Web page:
Music and friendship are deeply linked.  I've included two songs by my friend Garland Jeffreys.  Becky and Mark both gave me excellent ideas--Mark, also my guitar teacher, introduced me to Tim O'Brien's music a while back--we went to see him perform at NYC's The Cutting Room back when it was in Chelsea and owned by Chris Noth.  I think it's still owned by Chris Noth. Becky and her husband Ed suggested songs by Lady Gaga and Billy Walker.  Those artists are on the playlist along with Bruce Springsteen, Lila Downs, Ry Cooder, Los Tigres Del Norte, Tom Morello, Alison Moorer, Juan Gabriel, The Chieftains, Lola Beltrán, Luis Miguel, Linda Ronstadt, Emmylou Harris, and others.

Thanks to Winnie De Moya of Viking Penguin for posting my Spotify playlist to my Pinterest The Lemon Orchard board.

Maya, we love you...

IMG_3752For so long we were four.  As someone who knows us well has said, I was the fourth cat.  I think that is true.  When you spend so much time with beings, and  you are together most of the time, your species merge.  I do know that I learned to speak their language. Cats are kindreds in the sense you never have to be your "best" (whatever that is) with them, and they meet  you where you are on any given day, in any given mood.  That has been true of my girls.  They have sat on my desk through book after book, giving me love, being the best friends and companions.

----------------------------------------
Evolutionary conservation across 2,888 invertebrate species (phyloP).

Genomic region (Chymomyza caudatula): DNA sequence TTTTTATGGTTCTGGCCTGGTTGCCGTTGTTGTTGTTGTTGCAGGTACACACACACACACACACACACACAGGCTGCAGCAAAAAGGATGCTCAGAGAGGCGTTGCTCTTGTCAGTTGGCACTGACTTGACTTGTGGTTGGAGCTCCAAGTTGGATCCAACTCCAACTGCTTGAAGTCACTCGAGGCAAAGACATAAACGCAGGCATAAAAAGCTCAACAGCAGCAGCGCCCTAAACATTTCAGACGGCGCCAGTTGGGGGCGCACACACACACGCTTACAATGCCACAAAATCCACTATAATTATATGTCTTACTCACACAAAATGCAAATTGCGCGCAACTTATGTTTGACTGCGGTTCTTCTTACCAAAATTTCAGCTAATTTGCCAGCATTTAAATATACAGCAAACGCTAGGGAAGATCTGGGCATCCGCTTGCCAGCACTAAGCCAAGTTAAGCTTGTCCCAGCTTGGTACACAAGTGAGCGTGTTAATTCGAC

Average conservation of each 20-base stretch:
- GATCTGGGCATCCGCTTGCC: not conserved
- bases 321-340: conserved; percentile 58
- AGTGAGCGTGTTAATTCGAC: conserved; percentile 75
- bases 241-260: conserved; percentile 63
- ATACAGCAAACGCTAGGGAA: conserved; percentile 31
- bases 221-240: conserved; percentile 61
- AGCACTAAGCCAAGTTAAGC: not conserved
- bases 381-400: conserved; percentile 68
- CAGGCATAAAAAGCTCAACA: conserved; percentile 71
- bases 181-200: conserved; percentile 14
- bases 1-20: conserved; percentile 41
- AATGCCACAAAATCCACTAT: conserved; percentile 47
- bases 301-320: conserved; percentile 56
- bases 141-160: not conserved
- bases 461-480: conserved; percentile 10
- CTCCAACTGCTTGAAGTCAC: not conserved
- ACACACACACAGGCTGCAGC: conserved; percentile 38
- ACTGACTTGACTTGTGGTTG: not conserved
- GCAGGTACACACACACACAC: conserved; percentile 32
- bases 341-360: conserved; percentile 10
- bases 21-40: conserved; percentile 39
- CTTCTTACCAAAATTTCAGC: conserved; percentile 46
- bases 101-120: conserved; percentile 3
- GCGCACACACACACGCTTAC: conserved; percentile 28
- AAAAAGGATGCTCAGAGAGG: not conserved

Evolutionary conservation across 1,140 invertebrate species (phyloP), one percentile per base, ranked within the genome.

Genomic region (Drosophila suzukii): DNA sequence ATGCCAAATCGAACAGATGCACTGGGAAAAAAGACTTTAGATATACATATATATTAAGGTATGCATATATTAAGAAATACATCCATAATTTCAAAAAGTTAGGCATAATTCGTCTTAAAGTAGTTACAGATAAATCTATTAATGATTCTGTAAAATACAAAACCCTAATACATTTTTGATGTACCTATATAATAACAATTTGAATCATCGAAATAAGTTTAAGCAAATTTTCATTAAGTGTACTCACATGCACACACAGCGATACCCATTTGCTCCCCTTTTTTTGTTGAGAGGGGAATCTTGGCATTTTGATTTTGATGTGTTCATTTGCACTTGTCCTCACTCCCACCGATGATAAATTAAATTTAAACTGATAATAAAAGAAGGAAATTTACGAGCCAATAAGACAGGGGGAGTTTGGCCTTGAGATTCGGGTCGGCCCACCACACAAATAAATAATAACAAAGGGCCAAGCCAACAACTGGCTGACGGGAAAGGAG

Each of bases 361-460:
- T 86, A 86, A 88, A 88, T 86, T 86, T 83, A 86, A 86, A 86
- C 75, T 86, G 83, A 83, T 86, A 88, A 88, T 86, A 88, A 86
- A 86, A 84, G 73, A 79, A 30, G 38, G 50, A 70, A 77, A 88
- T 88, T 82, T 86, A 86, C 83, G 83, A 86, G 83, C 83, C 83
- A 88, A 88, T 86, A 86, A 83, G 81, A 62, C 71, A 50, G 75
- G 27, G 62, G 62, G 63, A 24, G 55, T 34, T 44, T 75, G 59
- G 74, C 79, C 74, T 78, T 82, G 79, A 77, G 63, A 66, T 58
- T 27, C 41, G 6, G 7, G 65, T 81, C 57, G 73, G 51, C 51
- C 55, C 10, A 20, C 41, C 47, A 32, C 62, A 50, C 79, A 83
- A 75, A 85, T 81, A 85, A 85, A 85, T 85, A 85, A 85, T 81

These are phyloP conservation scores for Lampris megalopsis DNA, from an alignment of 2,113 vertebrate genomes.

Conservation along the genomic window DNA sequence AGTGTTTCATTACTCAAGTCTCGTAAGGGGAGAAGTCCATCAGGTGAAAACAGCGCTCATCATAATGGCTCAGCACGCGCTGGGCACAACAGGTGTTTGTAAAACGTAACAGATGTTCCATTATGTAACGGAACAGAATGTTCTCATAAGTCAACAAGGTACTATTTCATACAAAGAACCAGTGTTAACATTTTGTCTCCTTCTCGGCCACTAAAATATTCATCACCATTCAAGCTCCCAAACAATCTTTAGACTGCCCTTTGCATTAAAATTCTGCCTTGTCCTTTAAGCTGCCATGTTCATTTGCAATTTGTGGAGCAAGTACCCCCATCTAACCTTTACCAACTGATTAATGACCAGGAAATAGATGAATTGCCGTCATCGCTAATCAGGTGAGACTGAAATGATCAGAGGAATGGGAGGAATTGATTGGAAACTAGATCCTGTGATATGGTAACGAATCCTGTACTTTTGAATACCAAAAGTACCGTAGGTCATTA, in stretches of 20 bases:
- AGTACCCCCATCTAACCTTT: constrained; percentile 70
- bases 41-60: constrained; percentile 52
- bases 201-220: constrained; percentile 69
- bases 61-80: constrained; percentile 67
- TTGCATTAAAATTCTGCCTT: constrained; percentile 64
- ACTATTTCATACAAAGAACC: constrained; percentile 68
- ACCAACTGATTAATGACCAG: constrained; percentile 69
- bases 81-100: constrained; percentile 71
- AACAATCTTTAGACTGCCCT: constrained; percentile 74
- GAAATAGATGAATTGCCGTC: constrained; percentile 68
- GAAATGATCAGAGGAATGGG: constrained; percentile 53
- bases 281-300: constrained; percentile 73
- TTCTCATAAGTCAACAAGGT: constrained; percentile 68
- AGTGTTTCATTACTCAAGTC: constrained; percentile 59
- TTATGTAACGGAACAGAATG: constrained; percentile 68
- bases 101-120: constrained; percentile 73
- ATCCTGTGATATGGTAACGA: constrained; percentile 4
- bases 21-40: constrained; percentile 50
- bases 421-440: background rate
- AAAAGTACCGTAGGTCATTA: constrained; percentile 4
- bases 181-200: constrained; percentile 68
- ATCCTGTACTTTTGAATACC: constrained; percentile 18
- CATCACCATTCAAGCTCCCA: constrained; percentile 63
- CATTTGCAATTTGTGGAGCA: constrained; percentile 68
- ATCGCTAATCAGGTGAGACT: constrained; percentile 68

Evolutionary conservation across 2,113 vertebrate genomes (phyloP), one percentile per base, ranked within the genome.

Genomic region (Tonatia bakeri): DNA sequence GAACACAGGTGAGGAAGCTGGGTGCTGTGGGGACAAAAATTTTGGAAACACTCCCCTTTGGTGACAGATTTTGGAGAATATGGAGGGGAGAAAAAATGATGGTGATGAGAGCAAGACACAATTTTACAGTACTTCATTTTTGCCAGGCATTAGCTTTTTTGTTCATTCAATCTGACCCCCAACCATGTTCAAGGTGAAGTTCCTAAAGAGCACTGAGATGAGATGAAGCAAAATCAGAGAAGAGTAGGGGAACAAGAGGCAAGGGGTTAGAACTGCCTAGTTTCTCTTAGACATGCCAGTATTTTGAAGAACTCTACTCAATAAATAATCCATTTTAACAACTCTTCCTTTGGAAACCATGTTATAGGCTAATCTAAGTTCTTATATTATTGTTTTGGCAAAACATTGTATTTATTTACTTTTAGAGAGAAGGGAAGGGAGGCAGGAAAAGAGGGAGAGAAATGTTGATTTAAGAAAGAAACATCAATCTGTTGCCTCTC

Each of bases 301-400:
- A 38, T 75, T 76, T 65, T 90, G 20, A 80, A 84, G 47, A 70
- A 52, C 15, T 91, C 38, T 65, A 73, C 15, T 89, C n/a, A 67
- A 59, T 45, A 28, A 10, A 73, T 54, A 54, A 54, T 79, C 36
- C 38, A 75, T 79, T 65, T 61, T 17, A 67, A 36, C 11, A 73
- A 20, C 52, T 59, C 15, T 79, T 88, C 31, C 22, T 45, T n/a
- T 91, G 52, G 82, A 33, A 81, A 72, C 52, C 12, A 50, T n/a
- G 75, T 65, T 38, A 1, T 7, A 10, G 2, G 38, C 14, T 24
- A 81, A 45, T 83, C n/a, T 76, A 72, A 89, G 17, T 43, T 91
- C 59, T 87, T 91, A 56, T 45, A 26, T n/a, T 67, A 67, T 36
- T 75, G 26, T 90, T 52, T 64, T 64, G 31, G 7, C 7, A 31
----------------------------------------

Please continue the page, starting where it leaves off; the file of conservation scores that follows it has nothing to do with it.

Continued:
maya3Maya died on April 5.  I called her Mae Mae for a long time, but when we moved to California she wanted to be called Maya and so that's what we called her.  She was the sweetest, most loving kitty.  I think back to when she was a kitten, those white whiskers and her bright green eyes, and the way she wanted to play and play.

Sickness never took the play out of her.  She loved to take walks--back home in New York we would walk down the hallway of our apartment building, nothing much to see, but just being together as we strolled from one end of the hall to the other.  She had the cutest habit of stopping, looking up to make sure I was following, taking a few more steps, glancing up again, continuing on.  maya




maya walkIn California I'd sometimes take her outside.  I'm a believer in indoor kitties--too many dangers out in the world, and I am the biggest worrier around.  I'd be afraid of coyotes, cars, hawks...but by the time we reached Malibu she had a diagnosis of lymphoma--the same disease that took Maggie and, decades ago, each of my parents--and I knew she didn't have long.